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TikTok raises free speech concerns over a bill passed by the US House of Representatives that could ban the app | WIBQ The talk station

Vaseline 2 months ago

By Kanishka Singh

WASHINGTON (Reuters) – TikTok raised free speech concerns on Sunday over a bill passed by the U.S. House of Representatives that would ban the popular social media app in the U.S. if Chinese owner ByteDance does not sell its stake within a year.

The House passed the legislation on Saturday by a 360-58 margin. It now moves to the Senate, where it could be voted on in the coming days. President Joe Biden has previously said he will sign the legislation.

The move to include TikTok in a broader foreign aid package could accelerate the timeline for a potential ban after an earlier separate bill stalled in the U.S. Senate.

“It is unfortunate that the House of Representatives is using the cover of important foreign and humanitarian aid to push through yet another ban bill that would trample the freedom of expression of 170 million Americans,” TikTok said in a statement.

Many U.S. lawmakers from both the Republican and Democratic parties and the Biden administration say TikTok poses national security risks because China could force the company to share the data of its 170 million U.S. users. TikTok insists it has never shared U.S. data and never would.

Democratic US Senator Mark Warner, chairman of the Senate Intelligence Committee, said on Sunday that TikTok could be used as a propaganda tool by the Chinese government.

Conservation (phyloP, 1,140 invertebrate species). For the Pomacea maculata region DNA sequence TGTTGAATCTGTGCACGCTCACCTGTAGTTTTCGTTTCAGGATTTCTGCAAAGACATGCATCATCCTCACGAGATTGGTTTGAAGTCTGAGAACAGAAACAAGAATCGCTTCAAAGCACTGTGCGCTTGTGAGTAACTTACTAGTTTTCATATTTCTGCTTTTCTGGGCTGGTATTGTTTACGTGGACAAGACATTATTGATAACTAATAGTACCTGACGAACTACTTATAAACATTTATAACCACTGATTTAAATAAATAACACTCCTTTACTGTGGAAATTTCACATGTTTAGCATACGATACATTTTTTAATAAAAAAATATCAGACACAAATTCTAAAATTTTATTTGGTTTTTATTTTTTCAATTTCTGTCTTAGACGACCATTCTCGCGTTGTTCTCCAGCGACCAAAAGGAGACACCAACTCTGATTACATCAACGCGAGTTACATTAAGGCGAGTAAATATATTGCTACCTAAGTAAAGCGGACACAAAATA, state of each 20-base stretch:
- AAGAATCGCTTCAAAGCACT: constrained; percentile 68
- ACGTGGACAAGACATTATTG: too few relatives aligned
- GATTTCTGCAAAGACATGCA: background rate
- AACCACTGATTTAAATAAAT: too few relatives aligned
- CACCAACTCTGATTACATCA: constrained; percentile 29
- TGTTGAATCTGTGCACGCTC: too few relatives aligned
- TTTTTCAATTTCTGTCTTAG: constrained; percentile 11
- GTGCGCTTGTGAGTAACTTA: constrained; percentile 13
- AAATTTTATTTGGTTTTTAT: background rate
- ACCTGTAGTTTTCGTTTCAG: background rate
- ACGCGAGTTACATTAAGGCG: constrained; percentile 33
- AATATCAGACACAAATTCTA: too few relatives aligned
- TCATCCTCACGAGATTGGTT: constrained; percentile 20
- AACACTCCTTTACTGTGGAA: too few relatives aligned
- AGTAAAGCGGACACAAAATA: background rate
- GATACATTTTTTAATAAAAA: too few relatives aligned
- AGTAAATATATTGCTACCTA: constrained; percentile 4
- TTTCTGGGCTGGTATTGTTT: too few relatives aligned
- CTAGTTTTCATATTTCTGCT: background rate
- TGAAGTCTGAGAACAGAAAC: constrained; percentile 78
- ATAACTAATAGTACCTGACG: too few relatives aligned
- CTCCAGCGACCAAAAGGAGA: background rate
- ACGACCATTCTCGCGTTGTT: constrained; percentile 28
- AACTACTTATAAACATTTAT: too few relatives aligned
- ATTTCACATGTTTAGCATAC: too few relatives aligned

“Many young people on TikTok get their news (from the app), the idea that we would give the (Chinese) Communist Party such a great propaganda tool, as well as the opportunity to collect the personal data of 170 million Americans. risk to national security,” he told CBS News.

Some progressive Democrats have also raised free speech concerns about a ban and have instead called for stricter data privacy rules.

Democratic U.S. Rep. Ro Khanna said Sunday he felt a TikTok ban might not survive legal scrutiny in the courts, citing the U.S. Constitution’s protections for free speech.

“I don’t think it’s going to pass First Amendment scrutiny,” he said in an interview with ABC News.

The House voted on March 13 to give ByteDance about six months to divest the short-video app’s U.S. assets or face a ban. The legislation passed Saturday provides a nine-month deadline, which could be further extended by three months if the president were to determine progress toward a sale.

TikTok was also the subject of a conversation between Biden and his Chinese counterpart Xi Jinping earlier this month. The White House said Biden raised U.S. concerns about the app’s ownership.

(Reporting by Kanishka Singh in Washington; Editing by Chizu Nomiyama)